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From Muslim to Christian Granada

, 280 pages

13 halftones, 1 line drawing

July 2010



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From Muslim to Christian Granada

Inventing a City's Past in Early Modern Spain

Honorable Mention, 2010 Best First Book, Association for Spanish and Portuguese Historical Studies

In 1492, Granada, the last independent Muslim city on the Iberian Peninsula, fell to the Catholic forces of Ferdinand and Isabella. A century later, in 1595, treasure hunters unearthed some curious lead tablets inscribed in Arabic. The tablets documented the evangelization of Granada in the first century A.D. by St. Cecilio, the city’s first bishop. Granadinos greeted these curious documents, known as the plomos, and the human remains accompanying them as proof that their city—best known as the last outpost of Spanish Islam—was in truth Iberia’s most ancient Christian settlement. Critics, however, pointed to the documents’ questionable doctrinal content and historical anachronisms. In 1682, the pope condemned the plomos as forgeries.

From Muslim to Christian Granada explores how the people of Granada created a new civic identity around these famous forgeries. Through an analysis of the sermons, ceremonies, histories, maps, and devotions that developed around the plomos, it examines the symbolic and mythological aspects of a new historical terrain upon which Granadinos located themselves and their city. Discussing the ways in which one local community’s collective identity was constructed and maintained, this work complements ongoing scholarship concerning the development of communal identities in modern Europe. Through its focus on the intersections of local religion and local identity, it offers new perspectives on the impact and implementation of Counter-Reformation Catholicism.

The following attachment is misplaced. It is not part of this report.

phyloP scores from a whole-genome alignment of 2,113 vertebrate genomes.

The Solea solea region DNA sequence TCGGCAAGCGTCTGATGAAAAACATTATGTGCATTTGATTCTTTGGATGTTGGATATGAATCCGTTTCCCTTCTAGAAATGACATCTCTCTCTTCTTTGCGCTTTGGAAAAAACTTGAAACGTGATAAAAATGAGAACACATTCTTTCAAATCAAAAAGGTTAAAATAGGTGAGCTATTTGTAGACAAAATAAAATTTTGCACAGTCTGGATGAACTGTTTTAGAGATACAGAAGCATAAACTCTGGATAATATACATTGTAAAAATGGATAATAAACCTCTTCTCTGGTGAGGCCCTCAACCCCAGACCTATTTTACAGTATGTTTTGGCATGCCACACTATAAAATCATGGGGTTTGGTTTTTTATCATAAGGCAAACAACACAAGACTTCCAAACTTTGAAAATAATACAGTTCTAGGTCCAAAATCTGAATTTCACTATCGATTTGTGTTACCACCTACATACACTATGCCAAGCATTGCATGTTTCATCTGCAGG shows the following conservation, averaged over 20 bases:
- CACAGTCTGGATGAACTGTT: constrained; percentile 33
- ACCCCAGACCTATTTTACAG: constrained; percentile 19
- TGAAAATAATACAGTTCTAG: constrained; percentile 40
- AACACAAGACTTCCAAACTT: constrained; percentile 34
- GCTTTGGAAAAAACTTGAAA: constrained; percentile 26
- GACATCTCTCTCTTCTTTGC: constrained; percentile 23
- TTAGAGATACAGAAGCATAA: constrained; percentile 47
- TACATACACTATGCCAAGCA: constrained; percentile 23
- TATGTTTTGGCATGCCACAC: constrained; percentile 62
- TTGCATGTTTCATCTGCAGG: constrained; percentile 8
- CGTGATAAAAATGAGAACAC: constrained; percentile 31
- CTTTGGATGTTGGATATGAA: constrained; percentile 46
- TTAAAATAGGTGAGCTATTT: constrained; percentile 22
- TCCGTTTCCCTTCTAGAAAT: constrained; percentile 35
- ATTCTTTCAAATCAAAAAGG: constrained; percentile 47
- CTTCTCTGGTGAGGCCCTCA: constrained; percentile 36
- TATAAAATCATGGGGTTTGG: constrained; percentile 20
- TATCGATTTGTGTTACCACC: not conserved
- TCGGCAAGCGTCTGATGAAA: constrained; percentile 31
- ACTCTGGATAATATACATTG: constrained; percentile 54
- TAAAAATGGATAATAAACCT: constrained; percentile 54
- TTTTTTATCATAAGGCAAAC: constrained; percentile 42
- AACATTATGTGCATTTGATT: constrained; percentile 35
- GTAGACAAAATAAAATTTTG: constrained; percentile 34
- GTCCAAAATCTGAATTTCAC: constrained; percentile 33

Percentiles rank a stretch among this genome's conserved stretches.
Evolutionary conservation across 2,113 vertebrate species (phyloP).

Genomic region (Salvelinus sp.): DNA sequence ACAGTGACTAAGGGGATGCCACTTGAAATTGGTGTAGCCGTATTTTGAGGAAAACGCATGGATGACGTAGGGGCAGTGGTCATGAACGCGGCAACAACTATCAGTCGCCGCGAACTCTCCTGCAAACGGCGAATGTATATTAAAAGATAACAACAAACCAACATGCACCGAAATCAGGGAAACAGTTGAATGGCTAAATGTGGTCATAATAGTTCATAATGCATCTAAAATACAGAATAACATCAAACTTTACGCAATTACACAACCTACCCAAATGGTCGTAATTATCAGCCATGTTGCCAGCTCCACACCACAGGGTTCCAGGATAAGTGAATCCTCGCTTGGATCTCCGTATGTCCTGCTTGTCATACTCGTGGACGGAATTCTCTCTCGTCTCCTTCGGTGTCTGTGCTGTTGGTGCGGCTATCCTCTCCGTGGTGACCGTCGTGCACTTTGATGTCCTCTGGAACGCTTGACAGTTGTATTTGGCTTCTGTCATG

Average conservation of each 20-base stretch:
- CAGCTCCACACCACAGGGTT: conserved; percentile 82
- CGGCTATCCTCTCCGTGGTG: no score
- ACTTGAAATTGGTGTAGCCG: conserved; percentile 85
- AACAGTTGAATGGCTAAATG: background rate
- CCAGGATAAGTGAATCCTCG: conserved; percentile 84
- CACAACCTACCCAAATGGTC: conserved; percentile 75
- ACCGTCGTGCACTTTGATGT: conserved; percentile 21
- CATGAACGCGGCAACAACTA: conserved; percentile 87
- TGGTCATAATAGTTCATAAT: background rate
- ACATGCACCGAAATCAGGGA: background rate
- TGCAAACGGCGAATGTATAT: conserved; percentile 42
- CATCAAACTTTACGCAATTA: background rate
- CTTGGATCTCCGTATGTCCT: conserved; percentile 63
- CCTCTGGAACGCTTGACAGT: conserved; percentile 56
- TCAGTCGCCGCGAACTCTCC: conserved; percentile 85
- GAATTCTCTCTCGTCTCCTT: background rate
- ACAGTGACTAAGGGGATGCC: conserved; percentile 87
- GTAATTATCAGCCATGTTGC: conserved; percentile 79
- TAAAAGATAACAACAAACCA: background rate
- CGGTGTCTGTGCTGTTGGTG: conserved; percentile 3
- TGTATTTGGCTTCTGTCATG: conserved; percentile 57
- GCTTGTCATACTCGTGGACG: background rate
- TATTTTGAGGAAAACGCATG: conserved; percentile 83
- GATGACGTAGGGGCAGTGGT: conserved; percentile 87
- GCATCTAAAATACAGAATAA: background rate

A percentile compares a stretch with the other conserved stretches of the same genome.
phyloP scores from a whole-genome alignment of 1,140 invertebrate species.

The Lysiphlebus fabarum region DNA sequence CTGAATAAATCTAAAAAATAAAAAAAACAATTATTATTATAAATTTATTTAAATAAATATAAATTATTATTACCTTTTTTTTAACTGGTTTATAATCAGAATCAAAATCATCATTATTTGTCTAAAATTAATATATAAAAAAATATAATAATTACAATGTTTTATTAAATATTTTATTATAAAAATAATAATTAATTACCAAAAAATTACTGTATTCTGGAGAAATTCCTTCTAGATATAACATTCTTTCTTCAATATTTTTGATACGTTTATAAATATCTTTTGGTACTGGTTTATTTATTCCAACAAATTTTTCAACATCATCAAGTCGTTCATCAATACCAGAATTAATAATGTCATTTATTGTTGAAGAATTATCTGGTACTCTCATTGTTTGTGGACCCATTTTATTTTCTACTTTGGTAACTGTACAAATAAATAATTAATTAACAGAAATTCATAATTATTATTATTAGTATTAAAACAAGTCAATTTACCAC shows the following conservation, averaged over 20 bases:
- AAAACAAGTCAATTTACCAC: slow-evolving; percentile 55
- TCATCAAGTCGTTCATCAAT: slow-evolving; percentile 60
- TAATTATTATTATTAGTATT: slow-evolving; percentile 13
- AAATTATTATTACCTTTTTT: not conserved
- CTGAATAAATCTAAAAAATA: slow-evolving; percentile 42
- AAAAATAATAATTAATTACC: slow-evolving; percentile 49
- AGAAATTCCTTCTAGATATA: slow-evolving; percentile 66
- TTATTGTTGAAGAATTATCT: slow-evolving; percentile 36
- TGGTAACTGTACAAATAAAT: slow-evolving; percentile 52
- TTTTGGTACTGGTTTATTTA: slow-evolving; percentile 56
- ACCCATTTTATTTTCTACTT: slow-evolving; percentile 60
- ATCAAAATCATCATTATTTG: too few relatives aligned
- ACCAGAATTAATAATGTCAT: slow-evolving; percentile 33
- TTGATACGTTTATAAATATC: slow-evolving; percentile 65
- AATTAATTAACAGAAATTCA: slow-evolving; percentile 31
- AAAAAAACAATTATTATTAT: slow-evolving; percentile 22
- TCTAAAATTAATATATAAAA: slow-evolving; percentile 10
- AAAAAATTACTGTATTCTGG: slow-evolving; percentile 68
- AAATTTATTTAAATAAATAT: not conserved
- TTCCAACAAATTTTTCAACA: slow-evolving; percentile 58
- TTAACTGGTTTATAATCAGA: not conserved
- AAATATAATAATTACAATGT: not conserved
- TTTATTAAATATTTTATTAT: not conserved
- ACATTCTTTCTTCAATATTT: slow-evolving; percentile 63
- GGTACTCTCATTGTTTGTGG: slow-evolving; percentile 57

A. Katie Harris is an assistant professor of history at the University of California, Davis.

"Convincing, stimulating, [this] will no doubt contribute to the ongoing discourse on the creation and assertion of communal identities in Iberian and Mediterranean history."

"Provides a lucid and accessible introduction to this broader, still largely emerging, field of Renaissance historia sacra."

"A valuable, early modern addition to what is already flourishing historical literature."

"All in all this is an excellent, informative and very readable book that does full justice to its interesting subject."

"As a local intellectual and cultural history—indeed, as a book that breaks new ground by demonstrating more than any before it the richness and broader significance of 'local histories' in early modern Spain—the book is a thrilling success."

"Fascinating study."

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